For the Record: 60 Years of History Preserved in Paper

Alden DuMontier

Alden DuMontier

Friday, May 5, 2023
For the Record: 60 Years of History Preserved in Paper

Alden DuMontier interviews his grandmother, Nancy Smith, on her collection of historic newspapers. Smith began keeping newspapers in 1963. Her collection includes accounts of the 9-11 attacks, the John F. Kennedy assassination, the first moon walk, and other monumental events. Scroll to the bottom for more examples.

DuMontier: Why did you decide to save these newspapers? 

Smith: It was important and they were something that were not easily accessible. It was like, I might need this later down the road for a school project or something, or I just want to save it as a keepsake of a terrible event ... Well, they weren’t all terrible, like [there was] the moonwalk, but it was a significant event to me that I felt like I needed to save. But like I said, I couldn’t just Google it. I mean, it’s just like ... to have it in my hands for whatever reason. I needed it for in the future. Otherwise, I would have to head on down to the library and make some copies. We did not even have Xerox machines back then. So, it was about the only way to preserve it was to save it. The first paper I collected was about the JFK assassination. I remember it was in 1963 when I was 13 years old in the seventh grade. I remember every minute of it. I remember that we were sent back to our homerooms. My homeroom teacher was a coach, and he told us. Everybody just sat there silently, and then they dismissed school early. As soon as everyone got home, everyone was glued to their TVs. I remember the very moment that the famous newscaster Walter Cronkite -- I don’t know if you have heard of him -- came on to announce that the President had actually died, and he broke down and cried on screen. So, I think that’s what started it, and so then it's just like when the next thing that happened that I thought was really significant, you know, I packed it away and packed it away ... I’m not sure why I didn’t pack other things away in between that were probably as significant, but I don’t know why I didn’t think I would need those. As I think about the things I did save, there were a lot of events that I didn’t. You’re talking about my teenage years and there were some things that just hit me more than other things.

How did you decide on what to save? 

“I don’t know. I have thought about that, and I don’t know if it’s things that seem significant to me as a teenager and young adult because I did save some as I got a little bit older. I did think of several things like why I didn’t have the Martin Luther King Jr. assassination except I didn’t truly understand what he stood for until I was older and maybe that’s why. I don’t know why I have the Oklahoma bombing. The Vietnam war was big during my teenage years, but it was so long that you just couldn’t pick a certain day. The only thing was that I could come up with from the age I was at that time those were the things that kind of hit me you know those were the kind of things that really stuck with me, and I just had some feeling that that was something that I would need later.  I don’t really remember what my mindset was back then why some were more important than others I guess some were just more important to me than others. Because I don’t have anything from Desert storm even though Pops (my grandpa) was over there, you have a cousin that served in the Vietnam war but I have nothing of that and yet we worried about him I remember worrying about him. But I don’t know why except that the things I saved were important in my head and needed to be saved.”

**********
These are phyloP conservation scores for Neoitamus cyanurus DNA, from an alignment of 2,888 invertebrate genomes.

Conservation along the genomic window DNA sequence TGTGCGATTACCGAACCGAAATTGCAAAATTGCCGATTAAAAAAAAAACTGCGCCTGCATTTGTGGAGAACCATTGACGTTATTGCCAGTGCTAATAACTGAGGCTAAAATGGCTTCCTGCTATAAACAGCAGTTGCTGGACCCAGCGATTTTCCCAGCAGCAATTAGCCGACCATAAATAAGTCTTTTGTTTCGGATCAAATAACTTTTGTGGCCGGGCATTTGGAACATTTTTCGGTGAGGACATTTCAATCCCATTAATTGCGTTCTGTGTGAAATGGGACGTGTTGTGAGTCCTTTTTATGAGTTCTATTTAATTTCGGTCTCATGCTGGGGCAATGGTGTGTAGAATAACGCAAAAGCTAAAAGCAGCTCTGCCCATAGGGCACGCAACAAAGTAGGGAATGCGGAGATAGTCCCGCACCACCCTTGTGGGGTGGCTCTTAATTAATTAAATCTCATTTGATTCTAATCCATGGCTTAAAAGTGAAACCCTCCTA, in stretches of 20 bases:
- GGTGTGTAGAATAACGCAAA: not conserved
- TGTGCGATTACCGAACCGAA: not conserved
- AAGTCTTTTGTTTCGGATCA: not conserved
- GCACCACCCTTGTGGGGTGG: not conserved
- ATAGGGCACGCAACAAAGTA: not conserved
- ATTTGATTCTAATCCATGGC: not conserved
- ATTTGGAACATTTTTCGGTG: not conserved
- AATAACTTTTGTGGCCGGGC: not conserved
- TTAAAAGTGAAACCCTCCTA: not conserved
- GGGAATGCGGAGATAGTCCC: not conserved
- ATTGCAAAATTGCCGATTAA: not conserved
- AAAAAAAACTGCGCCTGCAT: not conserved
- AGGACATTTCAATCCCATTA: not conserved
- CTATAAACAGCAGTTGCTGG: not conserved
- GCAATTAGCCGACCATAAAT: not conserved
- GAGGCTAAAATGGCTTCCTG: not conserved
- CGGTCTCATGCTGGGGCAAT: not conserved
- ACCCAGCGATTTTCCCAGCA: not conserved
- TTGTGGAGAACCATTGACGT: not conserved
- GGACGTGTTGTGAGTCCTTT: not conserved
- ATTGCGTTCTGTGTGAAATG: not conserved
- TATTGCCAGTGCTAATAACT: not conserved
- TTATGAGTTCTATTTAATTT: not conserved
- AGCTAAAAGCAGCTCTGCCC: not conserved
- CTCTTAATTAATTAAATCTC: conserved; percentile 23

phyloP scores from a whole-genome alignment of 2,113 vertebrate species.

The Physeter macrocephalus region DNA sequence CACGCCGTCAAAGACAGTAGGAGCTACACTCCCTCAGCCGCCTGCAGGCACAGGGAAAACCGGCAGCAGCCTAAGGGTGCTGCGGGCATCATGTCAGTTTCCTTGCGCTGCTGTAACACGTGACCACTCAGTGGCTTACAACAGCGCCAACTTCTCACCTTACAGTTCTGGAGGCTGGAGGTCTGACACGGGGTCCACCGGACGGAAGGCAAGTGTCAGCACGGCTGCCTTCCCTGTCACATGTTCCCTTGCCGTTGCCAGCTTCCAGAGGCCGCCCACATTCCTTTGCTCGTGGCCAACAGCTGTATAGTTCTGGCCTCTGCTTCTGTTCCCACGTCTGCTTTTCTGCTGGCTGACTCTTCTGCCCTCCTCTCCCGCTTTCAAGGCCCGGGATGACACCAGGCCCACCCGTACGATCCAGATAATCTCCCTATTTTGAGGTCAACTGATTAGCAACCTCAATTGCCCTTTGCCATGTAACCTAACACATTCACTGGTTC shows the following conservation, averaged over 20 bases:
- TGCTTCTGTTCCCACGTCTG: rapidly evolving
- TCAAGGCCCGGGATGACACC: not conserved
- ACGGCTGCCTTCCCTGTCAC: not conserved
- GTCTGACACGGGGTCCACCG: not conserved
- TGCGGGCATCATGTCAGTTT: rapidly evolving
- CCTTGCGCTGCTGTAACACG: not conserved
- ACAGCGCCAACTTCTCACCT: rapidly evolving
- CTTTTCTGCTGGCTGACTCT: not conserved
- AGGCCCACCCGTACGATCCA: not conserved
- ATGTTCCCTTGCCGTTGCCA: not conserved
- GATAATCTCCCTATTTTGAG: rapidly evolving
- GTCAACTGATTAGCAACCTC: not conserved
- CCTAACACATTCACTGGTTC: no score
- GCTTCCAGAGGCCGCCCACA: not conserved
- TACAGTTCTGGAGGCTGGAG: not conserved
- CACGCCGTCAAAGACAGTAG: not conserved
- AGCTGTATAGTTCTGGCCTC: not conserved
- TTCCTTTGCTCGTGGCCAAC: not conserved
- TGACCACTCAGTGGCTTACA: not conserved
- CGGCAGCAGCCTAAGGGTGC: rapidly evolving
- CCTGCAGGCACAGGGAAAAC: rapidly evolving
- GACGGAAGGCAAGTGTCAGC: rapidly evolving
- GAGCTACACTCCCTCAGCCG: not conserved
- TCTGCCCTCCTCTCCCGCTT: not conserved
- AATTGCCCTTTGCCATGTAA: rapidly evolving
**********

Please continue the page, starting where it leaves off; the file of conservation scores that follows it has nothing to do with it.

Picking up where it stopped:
When did you decide to stop saving these papers? 

I guess it was 9-11 and I guess it was because of technology. Newspapers were dying and people didn’t subscribe to them anymore. There was one time in my growing up years where you had the Post Herald in the morning, you had a newspaper that came to you before breakfast and an afternoon newspaper, which was The Birmingham News, and you subscribed to them, and they were delivered to your home. But by 9-11 that was a dying thing, you know, you were down to the big Sunday papers that you would go to the grocery store and buy. After that, we had the internet to go to, then smartphones came in and that made [information] even more easily accessible. So I stopped because now I am a little older and in the 90s, the internet was invented, and things started changing a little bit ... we did not have to rely on newspapers to tell us information two or three days from now. So, I think newspapers began to go away, and I don’t think that there is a Birmingham newspaper anymore. I think in the modern era, we are just tied to technology, so that would be the reason I quit saving newspaper because really there is no need anymore.”   

Would you ever consider saving more newspapers in the future? 

No, probably not anymore. You know, you still save some things. I used to save the newspaper when Alabama won a national championship. I would save the Sunday paper because I was excited about it and finally, I threw those away a long time ago, but I saved them for a long time ... for years we saved a lot of things like that, just fun things that you didn’t want to get rid of that you thought that you just might want to look at again someday. But the historical stuff that you’ve got was the stuff that I continued to save. There would be no reason to save any of that now really because we have easy access to all of that. I sit here and watch stuff all of the time and Pops and I will ask each other a question and immediately I am picking up my phone and Googling the answer. So, you don’t need all of that to sit around in a box to go through to find out what you want to know.

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